This digital library is part of the ECDS’s Sounding Spirit initiative, a research lab and publishing collaborative that encourages engagement with American sacred songbooks. In addition to developing thematic collections, Sounding Spirit is publishing groundbreaking print and digital annotated facsimile editions of key Southern songbooks in partnership with the University of North Carolina Press. Five forthcoming editions complement this library’s collections of Southern vernacular songbooks by exemplifying how rich scholarly engagement with these texts shifts our understanding of American music history.
Sounding Spirit’s digital library and editions are built using the Readux platform. A research and publishing tool, Readux foregrounds volumes’ visual appearance, retaining a given book’s format, design, and typography as well as its textual content. Readux also facilitates research, teaching and publishing with digitized books from diverse archival locations.
The Sounding Spirit team and partner archives are already at work on the next phase of the digital library, planning to digitize hundreds of volumes identified during this planning grant process. Music bibliography associate Erin Fulton, a UK musicology doctoral candidate from Amy, Kansas, directed the compilation of the “Checklist of Southern Sacred Music Imprints, 1850–1925” that will guide the next phase of the project.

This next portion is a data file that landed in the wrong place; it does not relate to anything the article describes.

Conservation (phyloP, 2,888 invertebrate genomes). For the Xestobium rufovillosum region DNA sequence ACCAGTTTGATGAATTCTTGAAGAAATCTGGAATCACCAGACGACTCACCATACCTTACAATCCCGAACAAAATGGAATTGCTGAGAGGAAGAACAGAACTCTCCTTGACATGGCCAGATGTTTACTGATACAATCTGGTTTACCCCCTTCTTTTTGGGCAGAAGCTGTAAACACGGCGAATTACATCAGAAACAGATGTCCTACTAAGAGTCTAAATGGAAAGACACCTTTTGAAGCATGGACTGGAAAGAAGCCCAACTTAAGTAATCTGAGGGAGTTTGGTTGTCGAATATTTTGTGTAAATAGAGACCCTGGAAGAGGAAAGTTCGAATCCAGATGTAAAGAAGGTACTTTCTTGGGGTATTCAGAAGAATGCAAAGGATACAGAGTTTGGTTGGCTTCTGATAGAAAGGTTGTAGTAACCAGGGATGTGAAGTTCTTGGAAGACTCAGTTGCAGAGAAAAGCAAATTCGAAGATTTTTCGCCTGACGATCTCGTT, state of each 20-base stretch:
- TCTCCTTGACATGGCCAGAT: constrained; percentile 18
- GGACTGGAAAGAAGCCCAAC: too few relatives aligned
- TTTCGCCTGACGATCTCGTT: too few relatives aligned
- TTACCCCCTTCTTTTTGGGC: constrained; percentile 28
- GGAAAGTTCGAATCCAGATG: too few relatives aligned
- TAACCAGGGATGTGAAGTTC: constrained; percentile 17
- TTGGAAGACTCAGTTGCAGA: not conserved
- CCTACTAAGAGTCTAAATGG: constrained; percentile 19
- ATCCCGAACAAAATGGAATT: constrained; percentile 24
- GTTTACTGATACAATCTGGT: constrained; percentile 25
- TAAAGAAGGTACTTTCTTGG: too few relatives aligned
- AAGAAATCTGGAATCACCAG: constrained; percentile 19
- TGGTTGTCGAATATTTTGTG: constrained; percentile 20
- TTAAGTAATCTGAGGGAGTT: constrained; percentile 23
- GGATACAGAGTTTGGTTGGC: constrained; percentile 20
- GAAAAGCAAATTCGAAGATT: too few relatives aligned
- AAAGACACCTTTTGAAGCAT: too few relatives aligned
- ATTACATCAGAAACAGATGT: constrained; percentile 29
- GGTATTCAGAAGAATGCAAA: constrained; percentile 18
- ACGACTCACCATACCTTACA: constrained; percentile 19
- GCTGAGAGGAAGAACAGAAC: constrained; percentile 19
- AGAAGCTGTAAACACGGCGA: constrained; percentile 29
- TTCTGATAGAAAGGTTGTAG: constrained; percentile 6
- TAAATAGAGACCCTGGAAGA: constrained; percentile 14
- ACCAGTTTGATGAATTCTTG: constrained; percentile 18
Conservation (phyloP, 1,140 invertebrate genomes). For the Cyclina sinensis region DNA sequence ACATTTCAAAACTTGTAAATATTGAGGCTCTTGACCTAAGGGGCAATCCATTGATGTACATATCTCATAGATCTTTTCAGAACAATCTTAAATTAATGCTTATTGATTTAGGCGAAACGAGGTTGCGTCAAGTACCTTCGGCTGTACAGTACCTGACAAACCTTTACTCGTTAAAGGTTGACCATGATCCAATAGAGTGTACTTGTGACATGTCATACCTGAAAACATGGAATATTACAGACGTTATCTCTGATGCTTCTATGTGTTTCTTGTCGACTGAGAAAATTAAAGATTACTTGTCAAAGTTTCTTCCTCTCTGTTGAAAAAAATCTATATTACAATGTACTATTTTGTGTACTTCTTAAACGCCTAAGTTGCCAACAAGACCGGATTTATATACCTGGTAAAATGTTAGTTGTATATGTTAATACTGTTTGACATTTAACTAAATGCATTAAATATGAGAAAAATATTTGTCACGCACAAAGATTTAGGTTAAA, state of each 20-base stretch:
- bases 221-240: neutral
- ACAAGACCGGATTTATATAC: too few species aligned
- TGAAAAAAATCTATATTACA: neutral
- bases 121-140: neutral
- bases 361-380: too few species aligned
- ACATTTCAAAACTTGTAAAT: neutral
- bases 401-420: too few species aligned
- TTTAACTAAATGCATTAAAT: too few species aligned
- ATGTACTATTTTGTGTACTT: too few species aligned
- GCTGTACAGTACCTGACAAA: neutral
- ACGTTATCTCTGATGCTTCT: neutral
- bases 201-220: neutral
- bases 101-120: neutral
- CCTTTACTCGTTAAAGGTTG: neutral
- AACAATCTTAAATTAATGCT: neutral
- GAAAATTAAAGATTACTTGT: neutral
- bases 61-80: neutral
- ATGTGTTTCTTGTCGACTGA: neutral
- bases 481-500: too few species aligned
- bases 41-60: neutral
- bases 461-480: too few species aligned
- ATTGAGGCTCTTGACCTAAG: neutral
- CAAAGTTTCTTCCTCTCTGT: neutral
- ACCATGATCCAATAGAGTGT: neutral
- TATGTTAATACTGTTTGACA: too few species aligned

As a dataset, the checklist already offers rich opportunities for researching the contours of American sacred songbook publishing. In addition to assembling basic bibliographic data otherwise dispersed across the catalogs of numerous repositories, the checklist includes data points that standard catalog records do not encompass. For instance, information about denominational orientation, known distributors and notation style is clearly indicated wherever discernible.
The team also plans to incorporate lesson plans and teaching materials for a variety of learning levels, scholarly essays and data visualizations about the site’s songbooks into the expanded Sounding Spirit digital library site.
Members of the Sounding Spirit team, including UK Niles Center Director James Revell Carr, recently gave a virtual presentation on their work titled “Building Bridges, Sounding Spirits: Digitizing American Music” at the 46th annual Conference of the Society for American Music, held July 16-18.
Sounding Spirit invites audiences to begin exploring the initial batch of songbooks in the pilot digital library. Scholars, educators and practitioners of all kinds are welcome. The project team hopes users will take full advantage of the platform’s features to engage the texts and textual communities whose publishing histories and singing practices can reframe our understanding of American sacred music — one text at a time.
“Digital humanities projects like Sounding Spirit are more relevant than ever in a world trying to move forward during the COVID-19 pandemic, because they make scholarly resources accessible to researchers from the safety of their own homes,” Carr said. “We are grateful to be part of this project because the collections of the Niles Center are extraordinary, and we want them to be available and useful for anyone with an interest in the history of music in the United States.”